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Waardenburg syndrome

Waardenburg syndrome is a genetic disorder associated with hearing loss and changes in skin and hair pigmentation. The syndrome is named for Dutch ophthalmologist Petrus Johannes Waardenburg who first described it. more...

Waardenburg syndrome
Wagner's disease
WAGR syndrome
Wallerian degeneration
Warkany syndrome
Watermelon stomach
Wegener's granulomatosis
Weissenbacher Zweymuller...
Werdnig-Hoffmann disease
Werner's syndrome
Whipple disease
Whooping cough
Willebrand disease
Willebrand disease, acquired
Williams syndrome
Wilms tumor-aniridia...
Wilms' tumor
Wilson's disease
Wiskott-Aldrich syndrome
Wolf-Hirschhorn syndrome
Wolfram syndrome
Wolman disease
Wooly hair syndrome
Worster-Drought syndrome
Writer's cramp

Pigmentation changes may include irises of varying color (heterochromia), or a patch of white or grey hair. Hearing loss may be absent, moderate, or profound.

Types of Waardenburg syndrome

There are several subtypes of the syndrome, traceable to different genetic variations. Dystopia canthorum, a widened bridge of the nose because of lateral displacement of the inner canthus of each eye, is associated with type I.

  • Type I: associated with mutations in the paired box 3 (PAX3) gene.
  • Type IIa: associated with mutations in the microphthalmia-associated transcription factor (MITF) gene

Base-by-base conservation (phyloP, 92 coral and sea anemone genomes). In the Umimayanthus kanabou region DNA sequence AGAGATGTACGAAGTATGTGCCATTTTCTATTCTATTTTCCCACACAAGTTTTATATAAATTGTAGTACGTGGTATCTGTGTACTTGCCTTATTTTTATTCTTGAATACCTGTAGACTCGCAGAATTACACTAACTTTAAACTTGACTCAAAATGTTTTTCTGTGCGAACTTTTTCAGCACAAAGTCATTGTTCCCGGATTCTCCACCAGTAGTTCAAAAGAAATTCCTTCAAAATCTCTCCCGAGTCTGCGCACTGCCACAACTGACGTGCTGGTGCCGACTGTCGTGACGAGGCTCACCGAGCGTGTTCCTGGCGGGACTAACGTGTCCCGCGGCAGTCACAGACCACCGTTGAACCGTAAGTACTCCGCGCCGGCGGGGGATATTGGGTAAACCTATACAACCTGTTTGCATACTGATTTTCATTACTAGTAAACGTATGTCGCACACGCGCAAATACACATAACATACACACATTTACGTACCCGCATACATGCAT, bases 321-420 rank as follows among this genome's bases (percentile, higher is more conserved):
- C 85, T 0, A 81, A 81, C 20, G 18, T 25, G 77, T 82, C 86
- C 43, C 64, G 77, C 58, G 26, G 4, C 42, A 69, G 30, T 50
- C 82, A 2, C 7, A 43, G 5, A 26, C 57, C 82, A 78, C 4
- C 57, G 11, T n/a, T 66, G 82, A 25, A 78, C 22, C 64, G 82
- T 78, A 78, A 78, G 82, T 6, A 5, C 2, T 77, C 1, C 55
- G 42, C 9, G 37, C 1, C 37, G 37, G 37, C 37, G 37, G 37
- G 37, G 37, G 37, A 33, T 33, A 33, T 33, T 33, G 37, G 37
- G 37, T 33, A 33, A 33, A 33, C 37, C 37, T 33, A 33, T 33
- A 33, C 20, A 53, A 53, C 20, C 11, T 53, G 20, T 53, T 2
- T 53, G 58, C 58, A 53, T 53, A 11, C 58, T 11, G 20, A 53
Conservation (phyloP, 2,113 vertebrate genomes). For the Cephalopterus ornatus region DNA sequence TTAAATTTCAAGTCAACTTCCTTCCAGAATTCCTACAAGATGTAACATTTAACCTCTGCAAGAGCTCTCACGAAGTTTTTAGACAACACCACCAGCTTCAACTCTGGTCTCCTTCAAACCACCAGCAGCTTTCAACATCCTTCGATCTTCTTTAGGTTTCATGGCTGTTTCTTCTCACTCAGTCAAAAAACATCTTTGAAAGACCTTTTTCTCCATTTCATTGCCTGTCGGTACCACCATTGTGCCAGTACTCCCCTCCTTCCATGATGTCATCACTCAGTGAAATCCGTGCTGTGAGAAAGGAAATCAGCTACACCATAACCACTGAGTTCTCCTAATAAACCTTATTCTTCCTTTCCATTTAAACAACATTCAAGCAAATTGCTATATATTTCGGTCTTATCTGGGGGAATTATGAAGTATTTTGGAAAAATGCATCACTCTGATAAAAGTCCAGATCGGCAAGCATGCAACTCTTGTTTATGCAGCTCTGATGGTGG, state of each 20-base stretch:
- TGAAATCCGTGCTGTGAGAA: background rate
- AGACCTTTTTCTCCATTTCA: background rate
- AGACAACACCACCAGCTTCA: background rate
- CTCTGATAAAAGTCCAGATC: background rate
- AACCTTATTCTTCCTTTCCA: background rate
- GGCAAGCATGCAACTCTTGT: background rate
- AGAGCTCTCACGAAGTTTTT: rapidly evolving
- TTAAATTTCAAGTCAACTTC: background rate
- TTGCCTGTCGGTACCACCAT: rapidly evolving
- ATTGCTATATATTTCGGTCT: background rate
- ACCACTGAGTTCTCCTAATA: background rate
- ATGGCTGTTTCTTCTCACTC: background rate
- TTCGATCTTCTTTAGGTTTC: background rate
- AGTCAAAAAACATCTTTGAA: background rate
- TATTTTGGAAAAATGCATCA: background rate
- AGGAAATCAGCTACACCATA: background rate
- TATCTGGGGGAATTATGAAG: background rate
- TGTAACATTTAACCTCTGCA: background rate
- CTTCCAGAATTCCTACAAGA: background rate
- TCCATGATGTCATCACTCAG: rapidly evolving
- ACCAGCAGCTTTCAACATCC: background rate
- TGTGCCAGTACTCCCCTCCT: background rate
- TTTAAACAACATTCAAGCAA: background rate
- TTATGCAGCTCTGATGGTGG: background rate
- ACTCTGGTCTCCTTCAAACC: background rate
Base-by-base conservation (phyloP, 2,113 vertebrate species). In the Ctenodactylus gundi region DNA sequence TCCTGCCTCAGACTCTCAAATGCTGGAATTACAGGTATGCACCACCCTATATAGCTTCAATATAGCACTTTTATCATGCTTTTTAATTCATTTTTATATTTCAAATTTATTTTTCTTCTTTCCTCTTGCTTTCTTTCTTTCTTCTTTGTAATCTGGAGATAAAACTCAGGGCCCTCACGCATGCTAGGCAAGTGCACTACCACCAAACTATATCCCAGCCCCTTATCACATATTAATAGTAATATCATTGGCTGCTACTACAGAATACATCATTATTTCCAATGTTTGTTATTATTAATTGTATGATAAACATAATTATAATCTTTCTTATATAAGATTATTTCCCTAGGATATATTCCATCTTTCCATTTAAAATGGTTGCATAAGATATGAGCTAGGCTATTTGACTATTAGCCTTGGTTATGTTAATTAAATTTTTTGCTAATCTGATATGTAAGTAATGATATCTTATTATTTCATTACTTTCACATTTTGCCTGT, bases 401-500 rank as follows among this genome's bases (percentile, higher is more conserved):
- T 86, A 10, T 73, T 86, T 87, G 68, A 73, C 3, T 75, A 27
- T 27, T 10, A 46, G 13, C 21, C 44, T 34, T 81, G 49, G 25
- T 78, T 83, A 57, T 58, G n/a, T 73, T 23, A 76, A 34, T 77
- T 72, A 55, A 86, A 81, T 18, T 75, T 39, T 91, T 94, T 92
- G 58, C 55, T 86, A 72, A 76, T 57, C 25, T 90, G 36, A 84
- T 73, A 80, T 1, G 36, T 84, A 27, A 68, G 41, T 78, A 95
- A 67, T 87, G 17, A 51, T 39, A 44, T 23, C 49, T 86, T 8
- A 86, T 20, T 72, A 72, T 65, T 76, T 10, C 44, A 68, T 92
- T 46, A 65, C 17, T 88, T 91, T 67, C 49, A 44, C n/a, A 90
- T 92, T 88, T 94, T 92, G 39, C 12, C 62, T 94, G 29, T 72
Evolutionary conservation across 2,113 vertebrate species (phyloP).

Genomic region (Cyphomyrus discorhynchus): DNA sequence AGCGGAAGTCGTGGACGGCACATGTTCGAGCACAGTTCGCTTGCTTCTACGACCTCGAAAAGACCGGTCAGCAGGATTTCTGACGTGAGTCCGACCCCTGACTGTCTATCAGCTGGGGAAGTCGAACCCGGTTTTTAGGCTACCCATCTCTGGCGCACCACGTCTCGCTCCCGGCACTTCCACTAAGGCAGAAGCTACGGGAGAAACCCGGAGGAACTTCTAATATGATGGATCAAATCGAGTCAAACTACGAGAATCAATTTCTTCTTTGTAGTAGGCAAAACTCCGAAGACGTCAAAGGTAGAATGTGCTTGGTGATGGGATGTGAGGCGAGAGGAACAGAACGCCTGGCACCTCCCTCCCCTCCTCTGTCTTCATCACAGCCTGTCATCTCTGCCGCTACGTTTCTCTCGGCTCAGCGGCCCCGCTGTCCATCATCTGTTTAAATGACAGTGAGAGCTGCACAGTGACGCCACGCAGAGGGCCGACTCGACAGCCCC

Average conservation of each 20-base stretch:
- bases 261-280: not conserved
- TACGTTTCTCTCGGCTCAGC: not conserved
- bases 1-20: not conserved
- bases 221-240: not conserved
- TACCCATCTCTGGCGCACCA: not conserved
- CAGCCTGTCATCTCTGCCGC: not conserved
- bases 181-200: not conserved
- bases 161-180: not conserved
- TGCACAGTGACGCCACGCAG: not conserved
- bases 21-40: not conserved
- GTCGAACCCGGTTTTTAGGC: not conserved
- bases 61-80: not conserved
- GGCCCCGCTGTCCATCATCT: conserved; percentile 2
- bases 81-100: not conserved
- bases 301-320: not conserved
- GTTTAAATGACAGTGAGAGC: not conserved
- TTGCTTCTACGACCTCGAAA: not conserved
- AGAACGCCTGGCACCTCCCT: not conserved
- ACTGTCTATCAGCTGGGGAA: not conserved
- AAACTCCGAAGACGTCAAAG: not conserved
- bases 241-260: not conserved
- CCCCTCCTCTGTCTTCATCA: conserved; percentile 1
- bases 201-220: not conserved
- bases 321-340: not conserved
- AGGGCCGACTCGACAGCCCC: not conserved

• Type IIb: associated with a locus designated WS2B
  • Type IIc: associated with a locus designated WS2C
  • Type IId: associated with a deletion in the SNAI2 gene. Very rare.
  • Type III: associated with mutations in the paired box gene 3 (PAX3) gene
  • Type IV: Waardenberg-Hirschsprung disease, or Waardenburg-Shah syndrome, is associated with mutations in the endothelin-B receptor gene (EDNRB), the gene for its ligand, endothelin-3 (EDN3), or in the SRY-related HMG-box gene 10 (SOX10) gene. This subtype may include neurologic manifestations.


This condition is usually inherited in an autosomal dominant pattern, which means one copy of the altered gene is sufficient to cause the disorder. In most cases, an affected person has one parent with the condition. A small percentage of cases result from new mutations in the gene; these cases occur in people with no history of the disorder in their family.

Some cases of type II and type IV Waardenburg syndrome appear to have an autosomal recessive pattern of inheritance, which means two copies of the gene must be altered for a person to be affected by the disorder. Most often, the parents of a child with an autosomal recessive disorder are not affected but are carriers of one copy of the altered gene.


This article incorporates public domain text from The U.S. National Library of Medicine


  • Waardenburg syndrome at OMIM, Genetic disorder catalog


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Hearing assessment in infants and children - Tips - Author Abstract
From American Family Physician, 10/1/03 by Sumi M. Sexton